Introduction: How to Disassemble a Motorola EM25
Greetings to all of you! This is my first instructable, so please forgive any misgiving in the steps, or something like that.
I want to start this instructable by saying that, as most of them, it was born because of need. I don't know how many EM25 (or EM325) users are out there, willing to replace a keyboard, a screen, or whatever from their phones, tried to download (as I did) some service manual from the 'net, and (again, as I did) returned with zero results. I don't know why, but it seems that there's nothing out there to disassembly this Rokr, and I mean nothing. So, what I did? I got some instructions for other sliders (the Z3 and Z6 are good examples), and a suitable victim (in my case, an EM325 with a dead transmitter), and went out for the disassembly by myself! I've done a lot of work of this kind, and I'm basically used to "pioneer", in some way, the disassembly processes of many electronic gadgets, but this is the first time that I share this trial-and-error knowledge with all of you people. So don't get too rough!
Now, into business. First we need to procure the materials for the disassembly project; in the particular case of the EM25 (and most modern Motorola phones), we will need a Torx driver, size 4, besides the mandatory flat and Phillips screwdrivers, none of them exceeding the 4 size. If you don't know what a Torx screwdriver is, you maybe shouldn't be here, reading how to dismantle a delicate electronic device... but, anyways, is the star-shaped driver head. The other tool that we'll need is a flat plastic screwdriver, the harder the better; this will be used for separating the clip parts (the parts of the housing and inner parts that are holded on by plastic clips); it's important to make it plastic, because a metallic standard flat driver has a high chance of scratching the plastic surfaces.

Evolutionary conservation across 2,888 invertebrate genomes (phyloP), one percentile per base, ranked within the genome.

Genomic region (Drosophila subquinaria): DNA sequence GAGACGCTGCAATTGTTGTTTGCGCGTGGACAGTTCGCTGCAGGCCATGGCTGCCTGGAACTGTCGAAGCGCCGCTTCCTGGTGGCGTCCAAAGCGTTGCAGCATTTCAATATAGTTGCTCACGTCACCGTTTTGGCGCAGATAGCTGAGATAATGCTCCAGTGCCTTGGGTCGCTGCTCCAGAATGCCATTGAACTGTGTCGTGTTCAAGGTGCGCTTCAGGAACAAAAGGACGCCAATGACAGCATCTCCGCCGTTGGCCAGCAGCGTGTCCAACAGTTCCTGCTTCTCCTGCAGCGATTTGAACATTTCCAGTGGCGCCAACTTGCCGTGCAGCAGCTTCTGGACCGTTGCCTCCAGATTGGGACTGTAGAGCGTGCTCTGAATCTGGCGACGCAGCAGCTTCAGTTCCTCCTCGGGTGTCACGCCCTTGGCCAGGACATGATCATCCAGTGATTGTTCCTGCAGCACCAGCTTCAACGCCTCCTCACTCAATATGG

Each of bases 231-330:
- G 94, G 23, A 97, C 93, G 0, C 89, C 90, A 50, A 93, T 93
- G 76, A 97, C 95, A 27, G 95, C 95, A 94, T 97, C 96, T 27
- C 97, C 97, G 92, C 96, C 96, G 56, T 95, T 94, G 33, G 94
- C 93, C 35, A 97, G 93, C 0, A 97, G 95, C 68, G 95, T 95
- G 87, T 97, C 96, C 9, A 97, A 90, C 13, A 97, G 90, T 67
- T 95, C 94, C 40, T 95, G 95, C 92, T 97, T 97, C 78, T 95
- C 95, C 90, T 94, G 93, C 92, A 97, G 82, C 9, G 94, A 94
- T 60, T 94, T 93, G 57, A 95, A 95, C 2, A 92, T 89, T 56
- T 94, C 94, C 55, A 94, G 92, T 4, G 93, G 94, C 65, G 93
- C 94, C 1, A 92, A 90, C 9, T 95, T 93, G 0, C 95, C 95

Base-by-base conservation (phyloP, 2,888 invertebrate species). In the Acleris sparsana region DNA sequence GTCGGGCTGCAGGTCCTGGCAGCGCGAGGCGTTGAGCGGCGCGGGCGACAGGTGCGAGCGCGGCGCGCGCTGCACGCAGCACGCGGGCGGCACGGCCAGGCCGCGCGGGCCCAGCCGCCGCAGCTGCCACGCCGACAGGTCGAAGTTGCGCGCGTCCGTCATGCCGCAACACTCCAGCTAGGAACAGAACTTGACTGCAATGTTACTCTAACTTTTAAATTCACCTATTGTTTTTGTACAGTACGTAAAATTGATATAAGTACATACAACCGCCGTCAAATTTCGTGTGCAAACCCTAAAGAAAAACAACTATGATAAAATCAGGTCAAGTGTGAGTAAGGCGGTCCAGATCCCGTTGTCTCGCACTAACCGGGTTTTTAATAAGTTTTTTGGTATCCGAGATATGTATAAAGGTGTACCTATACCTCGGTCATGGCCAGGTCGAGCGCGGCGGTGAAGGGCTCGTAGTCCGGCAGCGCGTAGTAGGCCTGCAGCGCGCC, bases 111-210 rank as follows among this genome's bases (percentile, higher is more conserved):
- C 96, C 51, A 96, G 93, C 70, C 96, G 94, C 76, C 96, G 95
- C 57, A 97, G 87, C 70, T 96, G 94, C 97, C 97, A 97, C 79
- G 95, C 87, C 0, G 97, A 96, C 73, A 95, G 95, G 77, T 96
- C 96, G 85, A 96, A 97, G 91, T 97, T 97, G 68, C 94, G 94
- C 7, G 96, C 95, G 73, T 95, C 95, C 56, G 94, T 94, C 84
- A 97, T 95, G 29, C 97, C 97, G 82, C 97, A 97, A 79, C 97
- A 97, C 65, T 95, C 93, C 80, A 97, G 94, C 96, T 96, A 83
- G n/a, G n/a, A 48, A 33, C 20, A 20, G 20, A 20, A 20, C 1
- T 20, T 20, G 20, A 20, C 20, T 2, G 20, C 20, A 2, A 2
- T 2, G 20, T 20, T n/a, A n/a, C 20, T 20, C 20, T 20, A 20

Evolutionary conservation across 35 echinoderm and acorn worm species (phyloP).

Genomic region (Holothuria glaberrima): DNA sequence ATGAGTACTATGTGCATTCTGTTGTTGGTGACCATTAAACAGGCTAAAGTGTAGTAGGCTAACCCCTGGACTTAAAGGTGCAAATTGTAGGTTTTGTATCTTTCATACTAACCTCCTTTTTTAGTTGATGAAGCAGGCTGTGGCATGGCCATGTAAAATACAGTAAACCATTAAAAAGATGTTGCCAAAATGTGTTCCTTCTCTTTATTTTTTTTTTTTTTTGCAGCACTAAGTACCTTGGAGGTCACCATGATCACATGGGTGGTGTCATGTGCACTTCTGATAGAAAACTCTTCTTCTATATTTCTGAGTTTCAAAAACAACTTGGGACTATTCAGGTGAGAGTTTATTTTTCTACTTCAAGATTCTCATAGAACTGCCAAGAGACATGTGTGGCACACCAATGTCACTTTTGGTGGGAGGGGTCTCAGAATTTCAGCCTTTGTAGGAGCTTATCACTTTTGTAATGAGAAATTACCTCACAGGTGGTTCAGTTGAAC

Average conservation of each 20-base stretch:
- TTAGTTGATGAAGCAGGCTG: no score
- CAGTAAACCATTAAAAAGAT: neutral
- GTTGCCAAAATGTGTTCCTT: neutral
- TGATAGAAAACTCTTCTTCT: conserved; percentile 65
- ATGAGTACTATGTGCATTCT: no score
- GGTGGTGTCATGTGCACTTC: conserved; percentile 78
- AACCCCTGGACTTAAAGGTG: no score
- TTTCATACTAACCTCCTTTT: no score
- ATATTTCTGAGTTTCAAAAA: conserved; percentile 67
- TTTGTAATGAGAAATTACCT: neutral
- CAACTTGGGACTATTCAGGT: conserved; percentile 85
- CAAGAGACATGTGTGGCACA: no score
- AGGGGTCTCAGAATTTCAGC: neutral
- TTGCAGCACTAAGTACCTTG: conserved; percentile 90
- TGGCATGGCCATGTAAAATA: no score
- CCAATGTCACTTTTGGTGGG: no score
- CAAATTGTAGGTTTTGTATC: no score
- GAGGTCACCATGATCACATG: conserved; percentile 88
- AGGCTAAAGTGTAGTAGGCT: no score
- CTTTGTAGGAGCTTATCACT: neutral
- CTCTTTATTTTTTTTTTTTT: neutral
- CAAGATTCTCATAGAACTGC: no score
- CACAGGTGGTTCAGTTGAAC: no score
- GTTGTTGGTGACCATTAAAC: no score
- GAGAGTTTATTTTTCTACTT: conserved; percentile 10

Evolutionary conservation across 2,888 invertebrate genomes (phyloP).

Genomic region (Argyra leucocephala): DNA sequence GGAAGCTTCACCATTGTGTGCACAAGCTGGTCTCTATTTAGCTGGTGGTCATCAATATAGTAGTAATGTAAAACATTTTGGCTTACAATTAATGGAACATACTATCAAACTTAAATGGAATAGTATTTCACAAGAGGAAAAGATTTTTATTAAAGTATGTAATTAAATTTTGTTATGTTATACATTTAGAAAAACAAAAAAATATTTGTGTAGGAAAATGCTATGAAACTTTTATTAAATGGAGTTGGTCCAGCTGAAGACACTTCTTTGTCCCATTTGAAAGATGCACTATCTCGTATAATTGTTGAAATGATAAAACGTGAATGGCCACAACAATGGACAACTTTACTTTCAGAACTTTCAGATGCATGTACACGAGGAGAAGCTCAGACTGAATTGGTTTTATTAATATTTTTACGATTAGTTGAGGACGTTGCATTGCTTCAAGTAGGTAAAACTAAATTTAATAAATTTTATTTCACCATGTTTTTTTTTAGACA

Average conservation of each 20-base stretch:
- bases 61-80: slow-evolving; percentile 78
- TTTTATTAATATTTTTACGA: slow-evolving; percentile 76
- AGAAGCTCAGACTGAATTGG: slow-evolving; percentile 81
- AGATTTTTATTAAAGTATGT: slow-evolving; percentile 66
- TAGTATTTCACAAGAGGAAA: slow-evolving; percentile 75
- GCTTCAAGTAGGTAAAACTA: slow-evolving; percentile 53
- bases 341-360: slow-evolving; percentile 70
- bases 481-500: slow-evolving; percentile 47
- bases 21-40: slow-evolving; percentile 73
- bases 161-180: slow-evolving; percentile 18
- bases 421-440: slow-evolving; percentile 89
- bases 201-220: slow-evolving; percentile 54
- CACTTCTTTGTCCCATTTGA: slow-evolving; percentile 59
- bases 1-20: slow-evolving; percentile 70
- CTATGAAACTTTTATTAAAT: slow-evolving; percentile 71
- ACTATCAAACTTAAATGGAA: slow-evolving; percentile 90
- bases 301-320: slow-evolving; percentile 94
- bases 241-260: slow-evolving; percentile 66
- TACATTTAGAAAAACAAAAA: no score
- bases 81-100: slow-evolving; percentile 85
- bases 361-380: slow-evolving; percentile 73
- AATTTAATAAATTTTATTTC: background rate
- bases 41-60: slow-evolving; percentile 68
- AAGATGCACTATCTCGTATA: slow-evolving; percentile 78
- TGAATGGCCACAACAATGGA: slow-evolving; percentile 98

Finally, procure a very clean, very clear flat work surface. The clearer the better; you will appreciate that when you're picking up the minute black pieces (they're most easily viewable against, say, a white surface). And light. Lots of light. If you can procure (like me) a hat- or glass-mounted LED light, the better. Also a little tweezer, like the eyebrow tweezer ones (no, you don't need to be a woman, or to live around one, to have one of this very useful pickers in your toolbox!) will be very useful for the little parts and flexes.
Enough of this intro. Let's get into it!
Step 1: Step 1: First Incision... (basic Disassembly)
Ok, the first step is to know the Motorola EM25. No, I'm not referring to know where the screen, keyboard, camera lens, etc. is, because of course you already are familiar with it; I mean, know where to start the disassembly process.
Naturally, we begin by removing the battery (assuming the phone is already shut off). If you already don't know how, the battery is removed by first sliding off, with a slight pressure, the battery compartment door, and then extracting the battery by its upper edge. Of course, check the photos for guidance.
Now, where do we start? Of course, by the screws! There are six of them in the back of the housing, and another six in the back slider plate (we'll get to them in another step). Use the Torx screwdriver and take out the screws in the back of the housing. Organize them in one side, so you'll not lose them, as they're very tiny.
After you have unscrewed the back plate, slide out the keyboard. You'll need now the plastic flat screwdriver to separate, VERY GENTLY, the two plastic parts of the main body. In the photo I've marked the notches; insert carefully the plastic head somewhere between them, and gently pry it open, all the way around the border. You will have the back plastic housing piece out in no time.
Now we're beginning to see some serious inner electronics; therefore, we need to double the safety and care measures to prevent irreparable damage to the (still) good parts of the donor and the receiver. So far so good!
Step 2: Step 2: Inside the Slider (basic Disassembly)
Now that we have separated the rear housing, and exposed some electronics, it's time to take care of the front faceplate. As I said before, the rear plate holds the front housing (or faceplate) with another six screws. The first two are easy; you reach them just by sliding out the keyboard, thus exposing the camera. Go get them.